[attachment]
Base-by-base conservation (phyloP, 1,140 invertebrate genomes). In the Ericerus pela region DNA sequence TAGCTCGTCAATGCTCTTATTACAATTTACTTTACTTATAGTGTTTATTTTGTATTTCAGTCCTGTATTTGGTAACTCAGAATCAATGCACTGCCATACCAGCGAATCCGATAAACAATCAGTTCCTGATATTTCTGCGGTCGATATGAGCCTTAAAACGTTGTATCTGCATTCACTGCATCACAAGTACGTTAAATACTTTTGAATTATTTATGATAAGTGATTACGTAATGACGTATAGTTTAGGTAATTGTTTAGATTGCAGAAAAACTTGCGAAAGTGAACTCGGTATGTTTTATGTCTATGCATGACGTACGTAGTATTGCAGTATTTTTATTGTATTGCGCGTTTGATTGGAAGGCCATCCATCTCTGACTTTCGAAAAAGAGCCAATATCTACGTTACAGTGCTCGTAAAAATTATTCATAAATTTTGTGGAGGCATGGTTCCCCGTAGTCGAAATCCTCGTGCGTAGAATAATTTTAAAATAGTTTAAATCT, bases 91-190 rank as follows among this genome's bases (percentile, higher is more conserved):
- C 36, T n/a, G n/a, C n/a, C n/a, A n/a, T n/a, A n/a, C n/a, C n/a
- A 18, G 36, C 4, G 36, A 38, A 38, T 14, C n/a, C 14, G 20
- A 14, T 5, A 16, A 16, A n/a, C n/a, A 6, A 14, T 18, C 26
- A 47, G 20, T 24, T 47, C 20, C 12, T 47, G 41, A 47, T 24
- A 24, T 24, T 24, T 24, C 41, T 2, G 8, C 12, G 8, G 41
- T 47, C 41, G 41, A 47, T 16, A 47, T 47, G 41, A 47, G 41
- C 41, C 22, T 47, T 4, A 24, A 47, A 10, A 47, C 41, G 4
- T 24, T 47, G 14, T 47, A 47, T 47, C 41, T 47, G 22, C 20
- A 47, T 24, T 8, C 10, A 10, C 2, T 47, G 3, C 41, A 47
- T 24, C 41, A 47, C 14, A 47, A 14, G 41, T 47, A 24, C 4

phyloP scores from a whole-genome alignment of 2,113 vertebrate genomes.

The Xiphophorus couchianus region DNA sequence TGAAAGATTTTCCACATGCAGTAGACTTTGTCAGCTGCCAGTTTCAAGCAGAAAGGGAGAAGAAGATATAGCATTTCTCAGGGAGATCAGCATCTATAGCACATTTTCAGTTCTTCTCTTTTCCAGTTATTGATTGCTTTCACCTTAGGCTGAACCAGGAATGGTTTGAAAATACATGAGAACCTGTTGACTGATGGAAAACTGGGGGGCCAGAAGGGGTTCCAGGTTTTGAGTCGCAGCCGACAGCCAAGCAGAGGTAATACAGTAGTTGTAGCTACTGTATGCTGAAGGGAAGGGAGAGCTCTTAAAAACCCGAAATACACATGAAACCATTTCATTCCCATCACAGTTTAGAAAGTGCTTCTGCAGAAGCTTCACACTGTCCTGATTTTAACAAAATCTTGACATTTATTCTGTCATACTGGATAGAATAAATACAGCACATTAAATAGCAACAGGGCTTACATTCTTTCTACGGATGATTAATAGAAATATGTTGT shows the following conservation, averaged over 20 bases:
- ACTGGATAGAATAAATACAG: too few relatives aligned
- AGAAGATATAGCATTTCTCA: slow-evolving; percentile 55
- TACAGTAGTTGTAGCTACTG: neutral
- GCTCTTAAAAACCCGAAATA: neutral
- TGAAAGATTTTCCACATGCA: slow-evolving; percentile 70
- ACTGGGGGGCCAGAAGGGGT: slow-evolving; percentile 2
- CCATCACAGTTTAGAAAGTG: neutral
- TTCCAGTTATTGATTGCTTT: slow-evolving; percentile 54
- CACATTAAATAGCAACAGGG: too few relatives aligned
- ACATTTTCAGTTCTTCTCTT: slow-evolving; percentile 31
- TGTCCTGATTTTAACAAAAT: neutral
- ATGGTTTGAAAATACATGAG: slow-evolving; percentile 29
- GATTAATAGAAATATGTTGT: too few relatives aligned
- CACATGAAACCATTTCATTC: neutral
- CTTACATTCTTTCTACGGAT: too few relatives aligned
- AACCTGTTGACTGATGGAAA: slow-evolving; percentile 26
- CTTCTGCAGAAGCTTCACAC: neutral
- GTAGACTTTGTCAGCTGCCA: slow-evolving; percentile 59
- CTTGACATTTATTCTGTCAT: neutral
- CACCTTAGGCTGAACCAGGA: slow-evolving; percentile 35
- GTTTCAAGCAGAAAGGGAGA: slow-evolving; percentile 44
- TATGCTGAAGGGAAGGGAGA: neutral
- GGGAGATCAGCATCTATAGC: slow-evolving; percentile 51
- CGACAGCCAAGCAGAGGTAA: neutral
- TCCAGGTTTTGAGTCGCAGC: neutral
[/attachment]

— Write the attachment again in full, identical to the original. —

Base-by-base conservation (phyloP, 1,140 invertebrate genomes). In the Ericerus pela region DNA sequence TAGCTCGTCAATGCTCTTATTACAATTTACTTTACTTATAGTGTTTATTTTGTATTTCAGTCCTGTATTTGGTAACTCAGAATCAATGCACTGCCATACCAGCGAATCCGATAAACAATCAGTTCCTGATATTTCTGCGGTCGATATGAGCCTTAAAACGTTGTATCTGCATTCACTGCATCACAAGTACGTTAAATACTTTTGAATTATTTATGATAAGTGATTACGTAATGACGTATAGTTTAGGTAATTGTTTAGATTGCAGAAAAACTTGCGAAAGTGAACTCGGTATGTTTTATGTCTATGCATGACGTACGTAGTATTGCAGTATTTTTATTGTATTGCGCGTTTGATTGGAAGGCCATCCATCTCTGACTTTCGAAAAAGAGCCAATATCTACGTTACAGTGCTCGTAAAAATTATTCATAAATTTTGTGGAGGCATGGTTCCCCGTAGTCGAAATCCTCGTGCGTAGAATAATTTTAAAATAGTTTAAATCT, bases 91-190 rank as follows among this genome's bases (percentile, higher is more conserved):
- C 36, T n/a, G n/a, C n/a, C n/a, A n/a, T n/a, A n/a, C n/a, C n/a
- A 18, G 36, C 4, G 36, A 38, A 38, T 14, C n/a, C 14, G 20
- A 14, T 5, A 16, A 16, A n/a, C n/a, A 6, A 14, T 18, C 26
- A 47, G 20, T 24, T 47, C 20, C 12, T 47, G 41, A 47, T 24
- A 24, T 24, T 24, T 24, C 41, T 2, G 8, C 12, G 8, G 41
- T 47, C 41, G 41, A 47, T 16, A 47, T 47, G 41, A 47, G 41
- C 41, C 22, T 47, T 4, A 24, A 47, A 10, A 47, C 41, G 4
- T 24, T 47, G 14, T 47, A 47, T 47, C 41, T 47, G 22, C 20
- A 47, T 24, T 8, C 10, A 10, C 2, T 47, G 3, C 41, A 47
- T 24, C 41, A 47, C 14, A 47, A 14, G 41, T 47, A 24, C 4

phyloP scores from a whole-genome alignment of 2,113 vertebrate genomes.

The Xiphophorus couchianus region DNA sequence TGAAAGATTTTCCACATGCAGTAGACTTTGTCAGCTGCCAGTTTCAAGCAGAAAGGGAGAAGAAGATATAGCATTTCTCAGGGAGATCAGCATCTATAGCACATTTTCAGTTCTTCTCTTTTCCAGTTATTGATTGCTTTCACCTTAGGCTGAACCAGGAATGGTTTGAAAATACATGAGAACCTGTTGACTGATGGAAAACTGGGGGGCCAGAAGGGGTTCCAGGTTTTGAGTCGCAGCCGACAGCCAAGCAGAGGTAATACAGTAGTTGTAGCTACTGTATGCTGAAGGGAAGGGAGAGCTCTTAAAAACCCGAAATACACATGAAACCATTTCATTCCCATCACAGTTTAGAAAGTGCTTCTGCAGAAGCTTCACACTGTCCTGATTTTAACAAAATCTTGACATTTATTCTGTCATACTGGATAGAATAAATACAGCACATTAAATAGCAACAGGGCTTACATTCTTTCTACGGATGATTAATAGAAATATGTTGT shows the following conservation, averaged over 20 bases:
- ACTGGATAGAATAAATACAG: too few relatives aligned
- AGAAGATATAGCATTTCTCA: slow-evolving; percentile 55
- TACAGTAGTTGTAGCTACTG: neutral
- GCTCTTAAAAACCCGAAATA: neutral
- TGAAAGATTTTCCACATGCA: slow-evolving; percentile 70
- ACTGGGGGGCCAGAAGGGGT: slow-evolving; percentile 2
- CCATCACAGTTTAGAAAGTG: neutral
- TTCCAGTTATTGATTGCTTT: slow-evolving; percentile 54
- CACATTAAATAGCAACAGGG: too few relatives aligned
- ACATTTTCAGTTCTTCTCTT: slow-evolving; percentile 31
- TGTCCTGATTTTAACAAAAT: neutral
- ATGGTTTGAAAATACATGAG: slow-evolving; percentile 29
- GATTAATAGAAATATGTTGT: too few relatives aligned
- CACATGAAACCATTTCATTC: neutral
- CTTACATTCTTTCTACGGAT: too few relatives aligned
- AACCTGTTGACTGATGGAAA: slow-evolving; percentile 26
- CTTCTGCAGAAGCTTCACAC: neutral
- GTAGACTTTGTCAGCTGCCA: slow-evolving; percentile 59
- CTTGACATTTATTCTGTCAT: neutral
- CACCTTAGGCTGAACCAGGA: slow-evolving; percentile 35
- GTTTCAAGCAGAAAGGGAGA: slow-evolving; percentile 44
- TATGCTGAAGGGAAGGGAGA: neutral
- GGGAGATCAGCATCTATAGC: slow-evolving; percentile 51
- CGACAGCCAAGCAGAGGTAA: neutral
- TCCAGGTTTTGAGTCGCAGC: neutral